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Political Persecution Strengthens Local Churches in Nicaragua

The Parish priest of the San Miguel Church in Masaya denounces attempts to incriminate him and speaks up about the regime’s religious persecution.

During the April 2018 rebellion, the pastoral and humanitarian work of Father Edwin Roman was exemplary.  This parish priest from the San Miguel church in Masaya has been active in the liberation of the political prisoners, medical attention for the wounded and accompanying the family members of those killed. These things have earned him the admiration of the citizens, but also threats and risks to his life.

Father Roman has been arrested and beaten. They’ve also tried to incriminate him. However, he declares that “the church grows stronger in times of persecution,” and maintains that he has no plans to go into exile or to abandon his pastoral labors.

In mid-June, the U.S. State Department published a report on “International Religious Freedom” documenting the religious persecution in Nicaragua.

Father Roman affirms that this persecution originates directly with the ruling couple. “They take advantage of the ignorance of their grassroots, of the people, to stir them up and set them against their brothers and sisters in the Church,” the parish priest explains.

Roman feels that the US report is “opportune”, and that “they’re following closely what happens in Nicaragua” with the FSLN government. This same government, he recalls, was already persecuting the bishops and priests of the Church during the eighties.

“We’ve seen it in the attacks on the cathedrals in Leon, Managua and other parishes. The Church isn’t an enemy of the State. If they’ve seen priests and bishops lending their help to the defenseless people, it’s because that’s our mission,” argues the priest, who agreed to be interviewed in his church where the holes left by stones and bullets are still visible in the walls.

Episcopal Conference still silent on report

Despite the denunciations contained in the US State Department report, the principal leaders of the Catholic Church haven’t yet issued any pronouncement, and to date no bishop has offered a reaction to the document. However, Father Roman assures that the topic isn’t far from the minds of the Nicaraguan bishops and priests.

“The Episcopal Conference is a collegial body, made up of pastors in the Nicaraguan churches. They’re also human beings. I can’t say that there are divisions, but only that it’s a group of colleagues and they must reach a consensus,” was the priest’s explanation.

In his view, the Conference has already recognized and denounced the religious persecution. “We’ve seen it in the pastoral letters and communiques that have been issued about the current situation. This will likewise have its moment, but, yes, I can assure you that a number of bishops and also priests have raised their voices with me in all that’s occurring,” he affirmed.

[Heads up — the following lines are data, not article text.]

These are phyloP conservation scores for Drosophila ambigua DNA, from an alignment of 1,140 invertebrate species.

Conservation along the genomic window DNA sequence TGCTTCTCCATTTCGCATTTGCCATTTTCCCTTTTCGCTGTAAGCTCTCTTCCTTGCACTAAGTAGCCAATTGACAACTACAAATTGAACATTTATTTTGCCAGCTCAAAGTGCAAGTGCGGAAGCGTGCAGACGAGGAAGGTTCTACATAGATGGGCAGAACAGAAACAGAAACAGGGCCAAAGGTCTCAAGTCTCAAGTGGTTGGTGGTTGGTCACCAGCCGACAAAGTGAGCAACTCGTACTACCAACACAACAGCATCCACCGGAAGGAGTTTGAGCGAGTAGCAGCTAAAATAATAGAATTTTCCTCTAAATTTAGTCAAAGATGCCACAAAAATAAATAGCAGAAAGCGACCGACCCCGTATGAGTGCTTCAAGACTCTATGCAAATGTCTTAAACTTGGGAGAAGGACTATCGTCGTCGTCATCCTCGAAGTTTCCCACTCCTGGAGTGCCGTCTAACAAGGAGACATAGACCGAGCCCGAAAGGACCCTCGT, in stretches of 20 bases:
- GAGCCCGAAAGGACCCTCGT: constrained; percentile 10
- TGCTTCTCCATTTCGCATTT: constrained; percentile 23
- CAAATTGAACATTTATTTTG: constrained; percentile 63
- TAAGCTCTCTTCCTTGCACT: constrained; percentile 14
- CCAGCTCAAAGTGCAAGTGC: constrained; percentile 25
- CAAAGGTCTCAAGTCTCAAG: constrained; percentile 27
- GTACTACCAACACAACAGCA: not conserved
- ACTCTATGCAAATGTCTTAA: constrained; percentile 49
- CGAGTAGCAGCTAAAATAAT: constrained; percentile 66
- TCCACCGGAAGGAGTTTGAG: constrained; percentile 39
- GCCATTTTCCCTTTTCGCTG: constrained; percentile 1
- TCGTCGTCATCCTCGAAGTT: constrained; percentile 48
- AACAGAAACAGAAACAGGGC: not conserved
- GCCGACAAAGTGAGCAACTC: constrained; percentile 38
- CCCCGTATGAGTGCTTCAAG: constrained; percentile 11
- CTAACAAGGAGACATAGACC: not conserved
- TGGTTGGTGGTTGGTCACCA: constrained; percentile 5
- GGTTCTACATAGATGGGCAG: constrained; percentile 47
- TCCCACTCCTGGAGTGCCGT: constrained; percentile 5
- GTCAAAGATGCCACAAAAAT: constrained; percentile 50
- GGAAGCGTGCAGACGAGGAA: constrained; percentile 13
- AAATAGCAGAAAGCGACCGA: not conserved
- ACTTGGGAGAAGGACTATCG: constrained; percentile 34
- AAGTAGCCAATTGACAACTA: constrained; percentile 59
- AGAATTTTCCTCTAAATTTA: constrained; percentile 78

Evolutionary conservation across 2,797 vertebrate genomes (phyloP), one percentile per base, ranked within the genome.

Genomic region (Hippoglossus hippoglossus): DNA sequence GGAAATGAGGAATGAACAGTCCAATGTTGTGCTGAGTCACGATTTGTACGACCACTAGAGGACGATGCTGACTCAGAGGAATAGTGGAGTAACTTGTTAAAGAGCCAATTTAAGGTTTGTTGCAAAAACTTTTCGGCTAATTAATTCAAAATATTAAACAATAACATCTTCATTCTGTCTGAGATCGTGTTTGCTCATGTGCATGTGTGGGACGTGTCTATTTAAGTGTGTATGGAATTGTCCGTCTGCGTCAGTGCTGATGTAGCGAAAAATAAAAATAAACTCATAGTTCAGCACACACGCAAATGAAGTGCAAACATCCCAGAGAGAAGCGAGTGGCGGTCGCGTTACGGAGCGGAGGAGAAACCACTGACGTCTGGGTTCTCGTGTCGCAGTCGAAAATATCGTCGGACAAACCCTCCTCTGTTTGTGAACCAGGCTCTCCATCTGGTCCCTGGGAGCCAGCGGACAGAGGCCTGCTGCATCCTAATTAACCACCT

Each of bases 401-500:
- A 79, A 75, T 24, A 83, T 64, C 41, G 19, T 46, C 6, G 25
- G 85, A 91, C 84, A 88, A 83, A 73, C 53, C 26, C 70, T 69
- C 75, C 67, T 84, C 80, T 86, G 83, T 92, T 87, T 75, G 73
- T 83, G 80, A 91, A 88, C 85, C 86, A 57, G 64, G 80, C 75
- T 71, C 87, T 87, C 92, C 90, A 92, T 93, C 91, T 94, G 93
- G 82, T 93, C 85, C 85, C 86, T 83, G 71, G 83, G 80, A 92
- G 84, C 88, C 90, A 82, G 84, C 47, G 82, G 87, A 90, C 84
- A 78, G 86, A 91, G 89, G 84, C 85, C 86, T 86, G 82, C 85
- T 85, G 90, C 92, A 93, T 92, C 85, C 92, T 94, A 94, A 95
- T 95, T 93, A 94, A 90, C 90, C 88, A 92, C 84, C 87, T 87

The report also mentions the attacks against Bishops Abelard Mata and Silvio Baez, who have now been transferred to Rome, but who in their moment raised their voices against the abuse of power in Nicaragua.

Regime tried to accuse him

Father Roman maintains that the persecution has also involved attempts to incriminate the priests. The parish leader recalled how one morning towards the end of July 2018, Commissioner Farle Roa Trana, second in command at the infamous El Chipote interrogation prison, disguised himself as a penitent in an attempt to tie the priest to the crime of arms and ammunition trafficking.

“I was in the doorway of the pastoral house when a little grey car of the Yaris model with Leon license plates came by. It stopped, and the driver rolled down the window and told me that he wanted me to hear his confession. I got into his vehicle and began listening to his supposed confession. Eventually, I realized that it wasn’t really a penitent, because he asked me: “What do you think about my running arms and explosives from Monimbo to the universities in Managua?”  I answered him that he should follow the dictates of his conscience, and then I got out of his car. However, when I closed the door, I noted a red and black [Ortega FSLN Party] flag,” the priest recounted.

The church isn’t alone

Despite the harassment and provocation from the regime, Father Roman celebrates the fact that every day more of the faithful arrive at his church from different parts f the country. “I’ve seen many fruits of the parish labors. The church becomes stronger in times of persecution,” he emphasizes.

The religious leader asserts that atheists and people from other religions have also expressed their admiration and respect for the work realized by the Catholic Church during the socio-political crisis in Nicaragua.    

Father Roman is convinced that “in no way” is the Church alone. “There’s a people that is praying,” he states, adding that although they’ve felt the citizens’ solidarity, the bishops and priests aren’t looking to be protagonists of the struggle, “nor for any gratitude”.

“It’s a humanitarian labor and in time God will know how to compensate us. While we’re in this world, we have a mission to do something good for God’s people,” he underlines.

In contrast, the religious leader is critical of the regime’s utilization of Christian symbols for their political propaganda and “false reconciliation.” He challenges them to preach by example.

“What did Mr. Daniel [Ortega] say in the plaza [on July 19, 2018]? That the bishops and we in the Church are assassins, coup leaders. So, we can see how they’ve been stirring up their grassroots. This grieves me, because they take advantage of the people’s ignorance,” he concludes regretfully.

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Regards,


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